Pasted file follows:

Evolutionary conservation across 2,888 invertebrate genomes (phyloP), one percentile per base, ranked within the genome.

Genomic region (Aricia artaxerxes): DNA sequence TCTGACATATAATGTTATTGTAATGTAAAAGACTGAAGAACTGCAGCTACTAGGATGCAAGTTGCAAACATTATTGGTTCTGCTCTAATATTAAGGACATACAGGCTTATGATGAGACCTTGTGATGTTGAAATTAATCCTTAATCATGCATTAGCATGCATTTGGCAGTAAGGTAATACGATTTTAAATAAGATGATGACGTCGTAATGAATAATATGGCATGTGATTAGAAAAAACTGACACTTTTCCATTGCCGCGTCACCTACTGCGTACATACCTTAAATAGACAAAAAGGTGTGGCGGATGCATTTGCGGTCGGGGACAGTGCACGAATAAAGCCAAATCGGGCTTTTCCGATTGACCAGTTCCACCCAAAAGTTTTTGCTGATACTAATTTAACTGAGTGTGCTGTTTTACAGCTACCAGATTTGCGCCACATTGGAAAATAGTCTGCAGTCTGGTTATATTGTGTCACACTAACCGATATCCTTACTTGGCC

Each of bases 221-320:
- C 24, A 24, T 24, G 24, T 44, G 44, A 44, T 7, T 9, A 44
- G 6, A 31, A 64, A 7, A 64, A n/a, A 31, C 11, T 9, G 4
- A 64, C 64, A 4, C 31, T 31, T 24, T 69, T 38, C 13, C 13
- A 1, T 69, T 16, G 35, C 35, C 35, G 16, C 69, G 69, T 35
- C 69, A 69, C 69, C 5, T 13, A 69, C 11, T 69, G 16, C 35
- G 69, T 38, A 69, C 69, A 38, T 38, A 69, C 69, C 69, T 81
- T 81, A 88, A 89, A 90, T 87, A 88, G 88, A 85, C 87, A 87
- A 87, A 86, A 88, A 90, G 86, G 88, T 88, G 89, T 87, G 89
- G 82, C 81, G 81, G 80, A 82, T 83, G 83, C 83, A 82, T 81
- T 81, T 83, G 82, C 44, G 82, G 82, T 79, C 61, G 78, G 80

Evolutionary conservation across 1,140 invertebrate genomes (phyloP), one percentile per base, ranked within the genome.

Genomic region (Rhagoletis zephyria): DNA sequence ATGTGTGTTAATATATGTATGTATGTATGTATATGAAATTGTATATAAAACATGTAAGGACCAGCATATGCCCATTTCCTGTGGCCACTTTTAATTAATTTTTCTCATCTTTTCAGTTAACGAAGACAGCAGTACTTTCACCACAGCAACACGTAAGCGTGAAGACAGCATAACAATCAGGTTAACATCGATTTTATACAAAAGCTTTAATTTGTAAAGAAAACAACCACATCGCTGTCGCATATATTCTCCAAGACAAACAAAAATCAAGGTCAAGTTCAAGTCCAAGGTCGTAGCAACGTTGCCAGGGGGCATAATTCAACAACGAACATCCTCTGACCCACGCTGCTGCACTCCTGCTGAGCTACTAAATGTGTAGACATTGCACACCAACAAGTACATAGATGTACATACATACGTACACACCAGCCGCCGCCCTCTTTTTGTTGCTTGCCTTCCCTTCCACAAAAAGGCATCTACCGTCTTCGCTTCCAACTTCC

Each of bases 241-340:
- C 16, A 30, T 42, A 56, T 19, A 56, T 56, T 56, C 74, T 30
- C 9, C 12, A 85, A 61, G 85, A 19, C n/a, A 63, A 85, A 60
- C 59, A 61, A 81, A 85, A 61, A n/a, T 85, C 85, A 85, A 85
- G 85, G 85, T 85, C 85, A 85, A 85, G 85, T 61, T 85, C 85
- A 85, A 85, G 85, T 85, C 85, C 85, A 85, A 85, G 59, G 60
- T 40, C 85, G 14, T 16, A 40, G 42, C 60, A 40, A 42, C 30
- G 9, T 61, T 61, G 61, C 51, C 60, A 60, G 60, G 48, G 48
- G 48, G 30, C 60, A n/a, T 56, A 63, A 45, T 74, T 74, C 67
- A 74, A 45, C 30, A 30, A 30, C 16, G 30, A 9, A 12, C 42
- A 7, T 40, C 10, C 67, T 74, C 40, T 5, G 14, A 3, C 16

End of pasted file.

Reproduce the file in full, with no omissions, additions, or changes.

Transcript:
Evolutionary conservation across 2,888 invertebrate genomes (phyloP), one percentile per base, ranked within the genome.

Genomic region (Aricia artaxerxes): DNA sequence TCTGACATATAATGTTATTGTAATGTAAAAGACTGAAGAACTGCAGCTACTAGGATGCAAGTTGCAAACATTATTGGTTCTGCTCTAATATTAAGGACATACAGGCTTATGATGAGACCTTGTGATGTTGAAATTAATCCTTAATCATGCATTAGCATGCATTTGGCAGTAAGGTAATACGATTTTAAATAAGATGATGACGTCGTAATGAATAATATGGCATGTGATTAGAAAAAACTGACACTTTTCCATTGCCGCGTCACCTACTGCGTACATACCTTAAATAGACAAAAAGGTGTGGCGGATGCATTTGCGGTCGGGGACAGTGCACGAATAAAGCCAAATCGGGCTTTTCCGATTGACCAGTTCCACCCAAAAGTTTTTGCTGATACTAATTTAACTGAGTGTGCTGTTTTACAGCTACCAGATTTGCGCCACATTGGAAAATAGTCTGCAGTCTGGTTATATTGTGTCACACTAACCGATATCCTTACTTGGCC

Each of bases 221-320:
- C 24, A 24, T 24, G 24, T 44, G 44, A 44, T 7, T 9, A 44
- G 6, A 31, A 64, A 7, A 64, A n/a, A 31, C 11, T 9, G 4
- A 64, C 64, A 4, C 31, T 31, T 24, T 69, T 38, C 13, C 13
- A 1, T 69, T 16, G 35, C 35, C 35, G 16, C 69, G 69, T 35
- C 69, A 69, C 69, C 5, T 13, A 69, C 11, T 69, G 16, C 35
- G 69, T 38, A 69, C 69, A 38, T 38, A 69, C 69, C 69, T 81
- T 81, A 88, A 89, A 90, T 87, A 88, G 88, A 85, C 87, A 87
- A 87, A 86, A 88, A 90, G 86, G 88, T 88, G 89, T 87, G 89
- G 82, C 81, G 81, G 80, A 82, T 83, G 83, C 83, A 82, T 81
- T 81, T 83, G 82, C 44, G 82, G 82, T 79, C 61, G 78, G 80

Evolutionary conservation across 1,140 invertebrate genomes (phyloP), one percentile per base, ranked within the genome.

Genomic region (Rhagoletis zephyria): DNA sequence ATGTGTGTTAATATATGTATGTATGTATGTATATGAAATTGTATATAAAACATGTAAGGACCAGCATATGCCCATTTCCTGTGGCCACTTTTAATTAATTTTTCTCATCTTTTCAGTTAACGAAGACAGCAGTACTTTCACCACAGCAACACGTAAGCGTGAAGACAGCATAACAATCAGGTTAACATCGATTTTATACAAAAGCTTTAATTTGTAAAGAAAACAACCACATCGCTGTCGCATATATTCTCCAAGACAAACAAAAATCAAGGTCAAGTTCAAGTCCAAGGTCGTAGCAACGTTGCCAGGGGGCATAATTCAACAACGAACATCCTCTGACCCACGCTGCTGCACTCCTGCTGAGCTACTAAATGTGTAGACATTGCACACCAACAAGTACATAGATGTACATACATACGTACACACCAGCCGCCGCCCTCTTTTTGTTGCTTGCCTTCCCTTCCACAAAAAGGCATCTACCGTCTTCGCTTCCAACTTCC

Each of bases 241-340:
- C 16, A 30, T 42, A 56, T 19, A 56, T 56, T 56, C 74, T 30
- C 9, C 12, A 85, A 61, G 85, A 19, C n/a, A 63, A 85, A 60
- C 59, A 61, A 81, A 85, A 61, A n/a, T 85, C 85, A 85, A 85
- G 85, G 85, T 85, C 85, A 85, A 85, G 85, T 61, T 85, C 85
- A 85, A 85, G 85, T 85, C 85, C 85, A 85, A 85, G 59, G 60
- T 40, C 85, G 14, T 16, A 40, G 42, C 60, A 40, A 42, C 30
- G 9, T 61, T 61, G 61, C 51, C 60, A 60, G 60, G 48, G 48
- G 48, G 30, C 60, A n/a, T 56, A 63, A 45, T 74, T 74, C 67
- A 74, A 45, C 30, A 30, A 30, C 16, G 30, A 9, A 12, C 42
- A 7, T 40, C 10, C 67, T 74, C 40, T 5, G 14, A 3, C 16